The validity of self-reported SARS-CoV-2 results among postpartum respondents

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6 Scopus citations


Background: Rapid and reliable health data on SARS-CoV-2 infection among pregnant individuals are needed to understand the influence of the virus on maternal health and child development, yet the validity of self-reported COVID-19 testing and diagnosis remains unknown. Objectives: We assessed the validity of self-reported COVID-19 polymerase chain reaction (PCR) testing and diagnosis during delivery among postpartum respondents as well as how diagnostic accuracy varied by respondent characteristics. Methods: We validated receipt of a COVID-19 PCR test and test results by comparing self-reported results obtained through an electronic survey to electronic medical record data (gold standard) among a cross-sectional sample of postpartum respondents who delivered at four New York City hospitals between March 2020 and January 2021. To assess validity, we calculated each indicator's sensitivity, specificity and the area under the receiver-operating curve (AUC). We examined respondent characteristics (age, race/ethnicity, education level, health insurance, nativity, pre-pregnancy obesity and birth characteristics) as predictors of reporting accuracy using modified Poisson regression. Results: A total of 276 respondents had matched electronic record and survey data. The majority, 83.7% of respondents received a SARS-CoV-2 PCR test during their delivery stay. Of these, 12.1% had detected SARS-CoV-2. Among those tested, sensitivity (90.5%) and specificity (96.5%) were high for SARS-CoV-2 detection. The adjusted risk ratio (aRR) of accurate result reporting was somewhat lower among Hispanic women relative to white non-Hispanic women (aRR 0.90, 95% CI 0.90, 1.00) and among those who had public or no insurance vs. private (aRR 0.91, 95% CI 0.82, 1.01), controlling for recall time. Conclusion(s): High recall accuracy result reporting for COVID-19 PCR tests administered during labour and delivery suggest the potential for population-based surveys as a rapid mechanism to obtain accurate data on COVID-19 diagnostic history. Additional psychometric research is warranted to ensure accurate recall across respondent subgroups.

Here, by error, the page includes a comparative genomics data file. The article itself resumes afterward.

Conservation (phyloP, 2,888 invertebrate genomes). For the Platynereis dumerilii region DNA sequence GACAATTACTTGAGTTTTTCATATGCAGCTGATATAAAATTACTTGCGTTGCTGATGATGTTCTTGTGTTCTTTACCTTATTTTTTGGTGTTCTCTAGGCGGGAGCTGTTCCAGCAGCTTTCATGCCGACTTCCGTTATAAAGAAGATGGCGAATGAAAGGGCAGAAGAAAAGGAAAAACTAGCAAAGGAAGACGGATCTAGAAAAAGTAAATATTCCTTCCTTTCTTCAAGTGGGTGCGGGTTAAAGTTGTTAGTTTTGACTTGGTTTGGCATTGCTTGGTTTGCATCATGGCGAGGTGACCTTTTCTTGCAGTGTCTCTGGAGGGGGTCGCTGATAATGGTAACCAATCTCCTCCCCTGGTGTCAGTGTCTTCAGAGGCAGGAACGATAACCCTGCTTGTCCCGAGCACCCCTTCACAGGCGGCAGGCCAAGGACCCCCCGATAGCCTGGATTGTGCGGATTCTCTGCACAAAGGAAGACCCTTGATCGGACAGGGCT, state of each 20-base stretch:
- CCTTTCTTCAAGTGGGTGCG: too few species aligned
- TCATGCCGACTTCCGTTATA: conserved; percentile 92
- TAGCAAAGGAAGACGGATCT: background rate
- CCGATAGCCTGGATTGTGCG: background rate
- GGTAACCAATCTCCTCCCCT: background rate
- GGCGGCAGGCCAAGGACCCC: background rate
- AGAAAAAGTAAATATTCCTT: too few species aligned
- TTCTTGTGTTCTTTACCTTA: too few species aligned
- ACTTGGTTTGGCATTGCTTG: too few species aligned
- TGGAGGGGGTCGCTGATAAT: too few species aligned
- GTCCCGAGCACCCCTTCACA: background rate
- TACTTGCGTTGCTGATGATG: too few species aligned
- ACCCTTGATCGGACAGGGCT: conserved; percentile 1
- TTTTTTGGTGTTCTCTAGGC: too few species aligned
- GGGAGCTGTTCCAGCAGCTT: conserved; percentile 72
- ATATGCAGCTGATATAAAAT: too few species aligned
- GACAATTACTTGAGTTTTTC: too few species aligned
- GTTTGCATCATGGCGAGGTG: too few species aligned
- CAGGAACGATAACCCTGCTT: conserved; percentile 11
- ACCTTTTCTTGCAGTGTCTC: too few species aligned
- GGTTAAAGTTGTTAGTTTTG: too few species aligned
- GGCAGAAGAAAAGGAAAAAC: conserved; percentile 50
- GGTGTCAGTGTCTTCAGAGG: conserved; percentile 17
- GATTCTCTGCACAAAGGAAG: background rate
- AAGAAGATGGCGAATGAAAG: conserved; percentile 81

Original languageEnglish
Pages (from-to)518-524
Number of pages7
JournalPaediatric and Perinatal Epidemiology
Issue number4
StatePublished - Jul 2022


  • COVID-19
  • SARS-CoV2 PCR testing
  • obstetrics
  • self-report
  • validity


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